Orthodox Church leader to visit local parish


Christ the Savior Orthodox Church on Vines Creek near Dagsboro will welcome His Beatitude Metropolitan Jonah, Archbishop of Washington, Metropolitan of All America and Canada – the Orthodox Church in America’s top administrative and spiritual leader – on the weekend of Aug. 29-30.

Coastal Point • Submitted: His Beatitude Metropolitan Jonah, Archbishop of Washington, Metropolitan of All America and Canada will visit Christ the Savior Orthodox Church on Vines Creek Road, near Dagsboro during the weekend of Aug. 29-30.Coastal Point • Submitted
His Beatitude Metropolitan Jonah, Archbishop of Washington, Metropolitan of All America and Canada will visit Christ the Savior Orthodox Church on Vines Creek Road, near Dagsboro during the weekend of Aug. 29-30.

This is the archbishop’s first visit since his historic election as Metropolitan in November 2008, just days after his consecration to the episcopacy.

“This means that he was chosen to be the Metropolitan just 11 days after becoming a bishop,” explained the Rev. John Parsells of Christ the Savior Orthodox Church. “This is extremely rare, as the Metropolitan is the first among equals. For example, when bishops meet in Council, he presides at the meeting. It is kind of like a new junior senator being chosen as Speaker of the House on their first day in the Senate.”

Parsells went on to note that Jonah’s election as Metropolitan took place in Pittsburg, Pa., in November 2008, at the All-American Council – a meeting of the bishops, together with clergy and lay representatives from the Orthodox Church in America, which consists of more than 700 parishes, missions, communities, monasteries and institutions located in the United States, Canada and Mexico.

Jonah is a native of Chicago and converted to the Orthodoxy while in college. He went on to study at St. Vladimir’s Orthodox Seminary in Crestwood, N.Y., and Graduate Theological Union at Berkeley, Calif. After his studies, he traveled to Russia, where he decided to pursue the monastic life.

His writings on Orthodox spirituality have been published in “Divine Ascent,” the journal of the Monastery of St. John. He is a well-known speaker and has traveled extensively, speaking to both the Orthodox and non-Orthodox alike. This summer, he joined the Rev. Rick Warren and the Rev. Todd Hunter in addressing the organizing Assembly of the Anglican Church in North America in Bedford, Texas.

Although Orthodox churches are commonly classified as either Greek or Russian, Parsells explained that the hierarchy of the Orthodox Church is not tied to any particular ethnic group.

“The Orthodox Church is a worldwide communion of sister churches all sharing the same faith and practice since the time of the Apostles. The word ‘Orthodox’ means both ‘correct faith’ and ‘right glorification of God.’ This network of churches, also referred to as Orthodox Christianity, includes the churches of Constantinople, Alexandria, Antioch, Jerusalem, Russia, Georgia, Serbia, Romania, Bulgaria, Cyprus, Greece, Albania, Poland, the Czech Lands and Slovakia, and America,” he explained.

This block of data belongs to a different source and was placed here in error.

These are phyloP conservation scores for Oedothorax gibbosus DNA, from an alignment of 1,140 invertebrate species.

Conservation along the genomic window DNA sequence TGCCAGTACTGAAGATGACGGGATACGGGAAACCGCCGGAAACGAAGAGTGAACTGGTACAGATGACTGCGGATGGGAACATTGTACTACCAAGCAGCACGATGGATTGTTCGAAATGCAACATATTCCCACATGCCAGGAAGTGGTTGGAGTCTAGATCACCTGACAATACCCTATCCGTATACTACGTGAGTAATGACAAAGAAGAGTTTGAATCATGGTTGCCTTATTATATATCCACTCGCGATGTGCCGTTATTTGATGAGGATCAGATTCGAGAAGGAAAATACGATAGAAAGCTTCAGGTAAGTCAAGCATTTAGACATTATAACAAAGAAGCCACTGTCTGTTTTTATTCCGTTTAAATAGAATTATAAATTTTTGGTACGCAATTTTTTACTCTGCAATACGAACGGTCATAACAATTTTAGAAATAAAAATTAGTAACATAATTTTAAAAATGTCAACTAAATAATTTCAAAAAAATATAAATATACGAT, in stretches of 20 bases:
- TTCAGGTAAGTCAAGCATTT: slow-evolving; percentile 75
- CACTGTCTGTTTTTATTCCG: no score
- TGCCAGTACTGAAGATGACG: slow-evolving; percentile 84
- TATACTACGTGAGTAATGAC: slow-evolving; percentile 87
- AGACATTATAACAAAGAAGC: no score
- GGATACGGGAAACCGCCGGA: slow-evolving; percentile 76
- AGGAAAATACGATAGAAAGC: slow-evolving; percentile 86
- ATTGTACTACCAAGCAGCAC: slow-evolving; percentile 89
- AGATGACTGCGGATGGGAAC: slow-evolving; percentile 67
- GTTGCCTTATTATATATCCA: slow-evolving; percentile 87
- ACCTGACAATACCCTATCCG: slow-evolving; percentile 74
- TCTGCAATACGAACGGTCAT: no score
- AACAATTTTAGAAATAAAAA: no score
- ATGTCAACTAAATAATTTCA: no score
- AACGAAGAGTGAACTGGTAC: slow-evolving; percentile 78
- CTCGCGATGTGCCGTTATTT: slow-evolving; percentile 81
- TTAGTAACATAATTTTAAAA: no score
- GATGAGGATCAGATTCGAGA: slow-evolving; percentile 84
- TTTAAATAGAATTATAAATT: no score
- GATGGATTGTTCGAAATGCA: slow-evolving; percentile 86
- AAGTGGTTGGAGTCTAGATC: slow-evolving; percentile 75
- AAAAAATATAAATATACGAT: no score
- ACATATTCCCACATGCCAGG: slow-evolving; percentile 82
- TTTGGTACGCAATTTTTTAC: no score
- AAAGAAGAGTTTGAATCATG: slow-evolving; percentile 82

“Orthodox parishes are often identified according to the language in which services are celebrated or the national identity of parishioners. Thus, they have come to be known as ‘Greek Orthodox,’ ‘Russian Orthodox,’ ‘Serbian Orthodox,’ etc. But this can be misleading. There is only one Orthodox Church, and it is not tied to any particular nationality.”

The Roman Catholic Church was part of the network of Orthodox Churches until about the 11th century. The rift that occurred at that time had many causes, one of which being the tendency of the Western Church to invest more and more authority in the Pope.

Parsells explained that the Orthodox Church has never had a worldwide, centralized government like the Papacy; instead, each local church governs itself in mutual accord with all the other local Orthodox churches.

Today, there are some 200 million Orthodox Christians worldwide, representing the second largest unified body of Christians, next to the Roman Catholic Church.

The Metropolitan’s visit is coinciding with the new church year, which begins on Sept. 1, and the parishioners at the mission, which was established in 2000 in Fenwick Island and moved to their Dagsboro location in 2007, are very excited about his visit.

“Anytime an Orthodox Christian bishop, one of the historical descendents of the Apostles, visits a local parish community, it is a special occasion. But, this time, we are pleased to welcome one who not only stands in this historical line but also has acquired the apostolic spirit,” said Parsells.

“In Metropolitan Jonah, we find a person who has devoted his life to acquiring an authentic experience salvation and freedom in Christ; a freedom not just from sin but –more importantly – a freedom to truly love and to serve. Because of this, God has granted him a unique gift for imparting the ancient and unchanging spiritual truths of our faith, those spiritual truths which our Lord said are able to set all men free,” he said.

“We look forward to Metropolitan Jonah’s first archpastoral visit to our community, and we welcome all who are searching for something more in their faith experience to come and join us in worship, fellowship and celebration.”

Jonah will serve Vespers at 6 p.m. on Saturday, Aug. 29, at Christ the Savior Church, located at 30838 Vines Creek Road in Dagsboro. Vespers is an evening service, usually served around sunset, that includes psalm readings, hymns and special prayers. On Sunday, Aug. 30, he will serve the Divine Liturgy at the church at 9 a.m. and then share in a brunch at the Clarion Hotel in Ocean City.

For more information about Jonah’s visit to Delmarva, contact the Rev. John Parsells at (302) 537-6055 or visit orthodoxdelmarva.org. The church welcomes all visitors, both Orthodox and non-Orthodox alike, to be a part of this special weekend.